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making the connection | December 10, 2017

December 7, 2017

Henry Longfellow, the famous 19th century American poet and educator, knew what it felt like to lack hope and peace. In 1861 his wife, Fanny, tragically died after her dress caught on fire. The first Christmas after Fanny’s death, Longfellow wrote in his journal, “How inexpressibly sad are all holidays.” A year later, he wrote, “I can make no record of these days. Better leave them wrapped in silence. Perhaps someday God will give me peace.” Two years later his oldest son Charles, who had joined the Union Army, was severely wounded during the Mine Run Campaign. A bullet passed just under his shoulder blades, skimming his spine. He avoided being paralyzed by less than an inch. Thankfully, Charles eventually recovered.

Longfellow composed a poem on Christmas Day in 1863 that sought to convey the contrast he saw in the world around him and felt in his own heart with the joy he knew others were experiencing during the Christmas season. The country was deeply divided due to the Civil War. He was still heartbroken over the death of his wife and injury of his son. He heard the Christmas bells ringing and knew people were singing “peace on earth,” but he couldn’t easily identify that peace in his world. But as he kept writing he finally settled on how God’s presence brings hope and peace in the midst of a troubled world. Longfellow’s poem eventually became the Christmas song “I Heard the Bells on Christmas Day” that many people know and love:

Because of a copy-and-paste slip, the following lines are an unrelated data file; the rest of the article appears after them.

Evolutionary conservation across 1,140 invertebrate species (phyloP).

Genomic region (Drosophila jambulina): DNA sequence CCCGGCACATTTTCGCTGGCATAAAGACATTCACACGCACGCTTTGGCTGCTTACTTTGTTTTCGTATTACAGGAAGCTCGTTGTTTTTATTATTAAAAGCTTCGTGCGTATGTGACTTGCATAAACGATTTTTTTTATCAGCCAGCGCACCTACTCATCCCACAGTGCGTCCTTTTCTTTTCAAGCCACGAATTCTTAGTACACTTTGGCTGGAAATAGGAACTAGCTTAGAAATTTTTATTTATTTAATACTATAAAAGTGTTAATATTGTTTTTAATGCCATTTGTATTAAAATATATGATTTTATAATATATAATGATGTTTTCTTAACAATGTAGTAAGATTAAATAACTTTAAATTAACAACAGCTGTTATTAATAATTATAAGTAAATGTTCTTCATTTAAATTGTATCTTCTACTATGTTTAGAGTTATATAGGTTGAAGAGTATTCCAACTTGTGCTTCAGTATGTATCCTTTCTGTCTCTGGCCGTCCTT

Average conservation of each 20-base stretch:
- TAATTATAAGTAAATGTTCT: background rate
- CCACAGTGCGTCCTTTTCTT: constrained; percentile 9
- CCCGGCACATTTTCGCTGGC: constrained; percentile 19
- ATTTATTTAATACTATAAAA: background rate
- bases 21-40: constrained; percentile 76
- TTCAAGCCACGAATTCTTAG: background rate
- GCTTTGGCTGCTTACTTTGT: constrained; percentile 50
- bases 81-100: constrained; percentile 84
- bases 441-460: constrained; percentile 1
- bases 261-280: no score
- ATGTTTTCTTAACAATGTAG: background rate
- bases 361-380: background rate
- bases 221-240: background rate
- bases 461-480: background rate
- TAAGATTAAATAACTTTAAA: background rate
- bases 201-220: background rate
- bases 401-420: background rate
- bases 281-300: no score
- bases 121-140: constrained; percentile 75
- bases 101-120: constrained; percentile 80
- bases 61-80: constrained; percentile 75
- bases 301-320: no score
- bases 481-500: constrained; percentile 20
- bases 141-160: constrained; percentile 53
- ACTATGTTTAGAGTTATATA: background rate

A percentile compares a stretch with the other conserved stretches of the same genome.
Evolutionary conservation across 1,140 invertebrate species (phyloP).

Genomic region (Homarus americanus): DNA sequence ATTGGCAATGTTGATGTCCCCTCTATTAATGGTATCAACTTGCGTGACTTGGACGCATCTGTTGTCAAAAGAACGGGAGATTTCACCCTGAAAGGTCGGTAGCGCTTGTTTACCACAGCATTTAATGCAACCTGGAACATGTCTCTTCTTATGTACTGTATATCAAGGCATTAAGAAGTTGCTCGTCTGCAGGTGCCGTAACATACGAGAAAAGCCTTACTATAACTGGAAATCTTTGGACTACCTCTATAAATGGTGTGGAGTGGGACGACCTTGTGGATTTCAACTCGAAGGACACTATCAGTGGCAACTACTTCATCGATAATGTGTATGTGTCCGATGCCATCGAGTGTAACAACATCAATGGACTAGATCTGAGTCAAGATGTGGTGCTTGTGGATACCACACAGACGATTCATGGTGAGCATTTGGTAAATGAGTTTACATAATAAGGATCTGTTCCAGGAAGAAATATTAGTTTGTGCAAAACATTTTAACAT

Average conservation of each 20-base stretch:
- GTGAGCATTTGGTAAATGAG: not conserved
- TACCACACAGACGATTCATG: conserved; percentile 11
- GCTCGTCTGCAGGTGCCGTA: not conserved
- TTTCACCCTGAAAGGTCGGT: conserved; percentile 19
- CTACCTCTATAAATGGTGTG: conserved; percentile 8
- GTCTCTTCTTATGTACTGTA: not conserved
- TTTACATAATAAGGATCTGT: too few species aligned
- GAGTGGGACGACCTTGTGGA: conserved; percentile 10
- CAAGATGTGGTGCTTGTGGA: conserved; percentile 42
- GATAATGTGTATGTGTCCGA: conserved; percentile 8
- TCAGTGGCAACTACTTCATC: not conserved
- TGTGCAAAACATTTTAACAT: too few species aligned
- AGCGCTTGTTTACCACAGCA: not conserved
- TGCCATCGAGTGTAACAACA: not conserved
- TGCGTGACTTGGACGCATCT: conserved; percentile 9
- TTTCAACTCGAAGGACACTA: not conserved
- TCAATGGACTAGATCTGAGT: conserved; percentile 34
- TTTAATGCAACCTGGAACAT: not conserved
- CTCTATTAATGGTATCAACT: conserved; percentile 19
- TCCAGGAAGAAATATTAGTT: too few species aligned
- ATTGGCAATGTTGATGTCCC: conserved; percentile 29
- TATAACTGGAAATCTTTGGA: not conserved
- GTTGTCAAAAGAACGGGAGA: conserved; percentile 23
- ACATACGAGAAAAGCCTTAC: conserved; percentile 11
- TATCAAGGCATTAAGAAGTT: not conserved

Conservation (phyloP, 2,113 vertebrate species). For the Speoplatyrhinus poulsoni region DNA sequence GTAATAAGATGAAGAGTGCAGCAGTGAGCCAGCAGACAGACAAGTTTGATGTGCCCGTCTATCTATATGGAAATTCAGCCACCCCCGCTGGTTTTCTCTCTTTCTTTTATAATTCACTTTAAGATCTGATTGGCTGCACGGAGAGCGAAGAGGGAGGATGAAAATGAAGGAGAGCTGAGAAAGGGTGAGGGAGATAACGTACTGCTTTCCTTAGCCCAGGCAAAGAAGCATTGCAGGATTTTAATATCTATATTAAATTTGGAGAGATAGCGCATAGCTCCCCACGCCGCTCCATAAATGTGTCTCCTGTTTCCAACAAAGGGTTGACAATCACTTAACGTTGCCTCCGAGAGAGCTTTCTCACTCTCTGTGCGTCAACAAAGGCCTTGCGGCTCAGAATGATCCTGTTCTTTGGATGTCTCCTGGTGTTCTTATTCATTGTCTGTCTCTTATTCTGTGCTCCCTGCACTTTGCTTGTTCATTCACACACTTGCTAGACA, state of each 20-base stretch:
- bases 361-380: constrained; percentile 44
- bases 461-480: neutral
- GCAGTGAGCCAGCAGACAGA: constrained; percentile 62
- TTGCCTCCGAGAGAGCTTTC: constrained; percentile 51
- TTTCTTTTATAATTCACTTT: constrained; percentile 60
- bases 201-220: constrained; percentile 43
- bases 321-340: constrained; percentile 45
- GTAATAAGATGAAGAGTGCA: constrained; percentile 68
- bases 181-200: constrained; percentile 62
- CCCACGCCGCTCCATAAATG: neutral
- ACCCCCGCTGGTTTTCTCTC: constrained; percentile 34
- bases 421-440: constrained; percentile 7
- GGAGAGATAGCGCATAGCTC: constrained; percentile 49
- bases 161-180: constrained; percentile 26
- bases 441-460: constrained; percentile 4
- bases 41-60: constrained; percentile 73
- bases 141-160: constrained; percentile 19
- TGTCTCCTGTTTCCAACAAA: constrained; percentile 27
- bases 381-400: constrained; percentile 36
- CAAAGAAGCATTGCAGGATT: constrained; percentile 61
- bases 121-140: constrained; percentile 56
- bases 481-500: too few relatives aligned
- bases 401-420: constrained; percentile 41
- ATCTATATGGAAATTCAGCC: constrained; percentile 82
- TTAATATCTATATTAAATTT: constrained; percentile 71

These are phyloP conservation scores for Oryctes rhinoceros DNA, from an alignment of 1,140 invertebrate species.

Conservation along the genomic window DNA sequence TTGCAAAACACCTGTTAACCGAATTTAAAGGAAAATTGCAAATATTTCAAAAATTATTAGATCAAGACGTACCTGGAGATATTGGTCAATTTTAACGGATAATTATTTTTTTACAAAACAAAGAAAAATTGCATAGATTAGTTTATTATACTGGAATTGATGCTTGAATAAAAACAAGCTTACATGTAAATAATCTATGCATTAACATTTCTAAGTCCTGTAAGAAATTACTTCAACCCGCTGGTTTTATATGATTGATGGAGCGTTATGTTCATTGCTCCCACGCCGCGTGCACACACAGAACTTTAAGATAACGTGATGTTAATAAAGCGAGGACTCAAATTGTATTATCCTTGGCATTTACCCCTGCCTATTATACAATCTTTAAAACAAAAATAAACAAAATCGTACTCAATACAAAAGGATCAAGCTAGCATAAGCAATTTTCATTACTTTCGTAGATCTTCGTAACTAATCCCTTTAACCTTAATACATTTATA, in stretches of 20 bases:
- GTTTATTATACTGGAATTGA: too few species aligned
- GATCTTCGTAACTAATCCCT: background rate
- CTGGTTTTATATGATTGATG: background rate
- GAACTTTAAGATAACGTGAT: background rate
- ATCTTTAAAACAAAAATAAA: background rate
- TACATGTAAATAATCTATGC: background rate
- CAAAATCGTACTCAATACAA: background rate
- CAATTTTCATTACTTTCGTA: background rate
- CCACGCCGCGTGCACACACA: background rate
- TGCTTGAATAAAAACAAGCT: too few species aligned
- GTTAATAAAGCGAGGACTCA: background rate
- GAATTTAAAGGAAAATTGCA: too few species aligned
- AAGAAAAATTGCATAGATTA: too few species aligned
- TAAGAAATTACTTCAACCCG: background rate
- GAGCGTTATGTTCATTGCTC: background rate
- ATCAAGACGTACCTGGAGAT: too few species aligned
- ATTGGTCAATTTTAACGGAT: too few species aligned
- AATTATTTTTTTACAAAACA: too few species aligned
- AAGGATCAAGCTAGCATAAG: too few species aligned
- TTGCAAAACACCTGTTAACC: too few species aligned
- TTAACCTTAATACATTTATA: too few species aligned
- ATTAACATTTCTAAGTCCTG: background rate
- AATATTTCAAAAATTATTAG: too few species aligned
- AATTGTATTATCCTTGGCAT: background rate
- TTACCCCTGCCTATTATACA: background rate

I heard the bells on Christmas day their old familiar carols play,

And wild and sweet the words repeat of peace on earth, good will to men.

I thought how, as the day had come, the belfries of all Christendom

Had rolled along th’unbroken song of peace on earth, good will to men.

And in despair I bowed my head: “There is no peace on earth,” I said,

“For hate is strong, and mocks the song of peace on earth, good will to men.”

Then pealed the bells more loud and deep: “God is not dead, nor doth He sleep;

The wrong shall fail, the right prevail, with peace on earth, good will to men.”

Till, ringing, singing, on its way, the world revolved from night to day

A voice, a chime, a chant sublime, of peace on earth, good will to men.

– I Heard the Bells on Christmas Day

At times we may feel like there is no peace on earth. But heaven came down to earth 2000 years ago and brought hope and peace. And because of that we can join together to proclaim that, “God is not dead, nor doth He sleep; the wrong shall fail, the right prevail, with peace on earth, good will to men.” – Sarah Neel

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